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Testing active choice for screening practitioner's gender in endoscopy among disinclined women: An online experiment

Research output: Contribution to Journal/MagazineJournal articlepeer-review

  • Sandro T Stoffel
  • Yasemin Hirst
  • Alex Ghanouni
  • Lesley M McGregor
  • Robert Kerrison
  • Wouter Verstraete
  • Ailish Gallagher
  • Jo Waller
  • Christian von Wagner
<mark>Journal publication date</mark>30/06/2019
<mark>Journal</mark>Journal of medical screening
Issue number2
Number of pages6
Pages (from-to)98-103
Publication StatusPublished
Early online date14/11/18
<mark>Original language</mark>English


OBJECTIVES: A large proportion of women have a preference for a same-gender endoscopy practitioner. We tested how information about practitioner gender affected intention to have bowel scope screening in a sample of women disinclined to have the test.

METHODS: In an online experimental survey, women aged 35-54 living in England who did not intend to participate in bowel scope screening (N = 1060) were randomised to one of four experimental conditions: (1) control (practitioner's gender is unknown), (2) opposite-gender (male practitioner by default), (3) same gender (female practitioner by default), and (4) active choice (the patient could choose the gender of the practitioner). Intention was measured following the interventions.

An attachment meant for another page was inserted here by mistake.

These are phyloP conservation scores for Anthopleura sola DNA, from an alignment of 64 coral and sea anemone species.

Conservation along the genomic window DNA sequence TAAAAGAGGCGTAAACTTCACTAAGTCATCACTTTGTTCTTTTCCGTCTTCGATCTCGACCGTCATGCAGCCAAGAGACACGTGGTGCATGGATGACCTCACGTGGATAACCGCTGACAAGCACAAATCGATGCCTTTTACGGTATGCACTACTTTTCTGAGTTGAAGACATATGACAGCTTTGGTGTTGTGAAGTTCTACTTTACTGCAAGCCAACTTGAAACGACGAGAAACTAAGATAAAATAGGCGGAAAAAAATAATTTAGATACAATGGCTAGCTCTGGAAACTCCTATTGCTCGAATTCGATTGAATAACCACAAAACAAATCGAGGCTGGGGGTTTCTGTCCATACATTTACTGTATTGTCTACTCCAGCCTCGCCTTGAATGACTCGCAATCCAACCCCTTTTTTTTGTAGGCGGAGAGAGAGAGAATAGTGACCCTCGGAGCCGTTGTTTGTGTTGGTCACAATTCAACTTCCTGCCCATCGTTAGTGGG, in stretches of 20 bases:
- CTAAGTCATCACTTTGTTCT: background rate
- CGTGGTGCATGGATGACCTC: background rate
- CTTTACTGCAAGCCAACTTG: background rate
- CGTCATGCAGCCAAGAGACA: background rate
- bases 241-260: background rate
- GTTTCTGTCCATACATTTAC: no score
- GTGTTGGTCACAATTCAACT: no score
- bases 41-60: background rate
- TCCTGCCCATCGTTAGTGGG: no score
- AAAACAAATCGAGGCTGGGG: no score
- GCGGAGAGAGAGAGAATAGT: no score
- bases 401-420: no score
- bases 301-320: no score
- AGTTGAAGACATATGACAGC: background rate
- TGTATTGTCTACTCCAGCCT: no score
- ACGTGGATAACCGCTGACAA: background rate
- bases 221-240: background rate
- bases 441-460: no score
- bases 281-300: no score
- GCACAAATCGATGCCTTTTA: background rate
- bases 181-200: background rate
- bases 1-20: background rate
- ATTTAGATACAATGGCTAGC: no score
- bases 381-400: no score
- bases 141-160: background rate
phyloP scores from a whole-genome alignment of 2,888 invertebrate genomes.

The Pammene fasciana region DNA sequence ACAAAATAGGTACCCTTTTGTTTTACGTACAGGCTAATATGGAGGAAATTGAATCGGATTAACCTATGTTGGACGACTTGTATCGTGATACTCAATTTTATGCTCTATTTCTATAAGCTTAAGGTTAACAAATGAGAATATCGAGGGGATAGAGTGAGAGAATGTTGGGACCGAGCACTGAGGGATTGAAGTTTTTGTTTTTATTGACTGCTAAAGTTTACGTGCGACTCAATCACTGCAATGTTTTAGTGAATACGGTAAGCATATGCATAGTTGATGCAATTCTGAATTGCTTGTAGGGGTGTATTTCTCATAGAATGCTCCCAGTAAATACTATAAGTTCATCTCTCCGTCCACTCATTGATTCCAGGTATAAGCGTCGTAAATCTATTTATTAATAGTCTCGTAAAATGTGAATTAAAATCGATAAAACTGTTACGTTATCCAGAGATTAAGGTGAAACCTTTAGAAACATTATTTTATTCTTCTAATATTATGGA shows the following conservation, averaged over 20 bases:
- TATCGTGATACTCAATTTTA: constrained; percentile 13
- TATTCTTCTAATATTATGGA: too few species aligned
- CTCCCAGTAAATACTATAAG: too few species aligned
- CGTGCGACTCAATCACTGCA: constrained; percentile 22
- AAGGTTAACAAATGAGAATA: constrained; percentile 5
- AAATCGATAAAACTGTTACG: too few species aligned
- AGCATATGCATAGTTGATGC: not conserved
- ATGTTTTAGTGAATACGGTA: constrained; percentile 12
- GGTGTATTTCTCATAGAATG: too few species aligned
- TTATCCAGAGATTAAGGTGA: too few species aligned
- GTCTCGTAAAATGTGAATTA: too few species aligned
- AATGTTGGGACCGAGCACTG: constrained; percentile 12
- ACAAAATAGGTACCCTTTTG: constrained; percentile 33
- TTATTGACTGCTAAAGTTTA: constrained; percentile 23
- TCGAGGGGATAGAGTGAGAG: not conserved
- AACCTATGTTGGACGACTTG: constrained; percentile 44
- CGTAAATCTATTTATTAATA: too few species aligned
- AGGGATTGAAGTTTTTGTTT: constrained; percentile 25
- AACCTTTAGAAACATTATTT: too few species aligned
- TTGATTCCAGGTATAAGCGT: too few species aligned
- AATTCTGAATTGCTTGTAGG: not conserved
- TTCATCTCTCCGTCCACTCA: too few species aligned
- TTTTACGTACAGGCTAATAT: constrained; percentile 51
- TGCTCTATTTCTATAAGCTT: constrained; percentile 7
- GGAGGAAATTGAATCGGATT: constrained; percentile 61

RESULTS: Of 1010 (95.3%) women who completed the survey, most were White-British (83.6%), and working (63.3%). Compared with control, both active choice and same-gender conditions increased intention among disinclined women (9.3% vs. 16.0% and 17.9%; OR: 1.85; 95% CI: 1.07-3.20 and OR: 2.07; 95% CI: 1.23-3.50). There were no differences in intention between the opposite-gender and control conditions (9.8% vs. 9.3%; OR: 1.06; 95% CI: 0.60-1.90) or the active choice and same-gender conditions (16.0% vs. 17.9%: OR: 0.89; 95% CI: 0.55-1.46, using same gender as baseline).

CONCLUSIONS: Offering disinclined women a same-gender practitioner, either by choice or default, increased subsequent intention, while an opposite gender default did not negatively affect intention. Reducing uncertainty about gender of practitioner could positively affect uptake in women, and should be tested in a randomised controlled trial.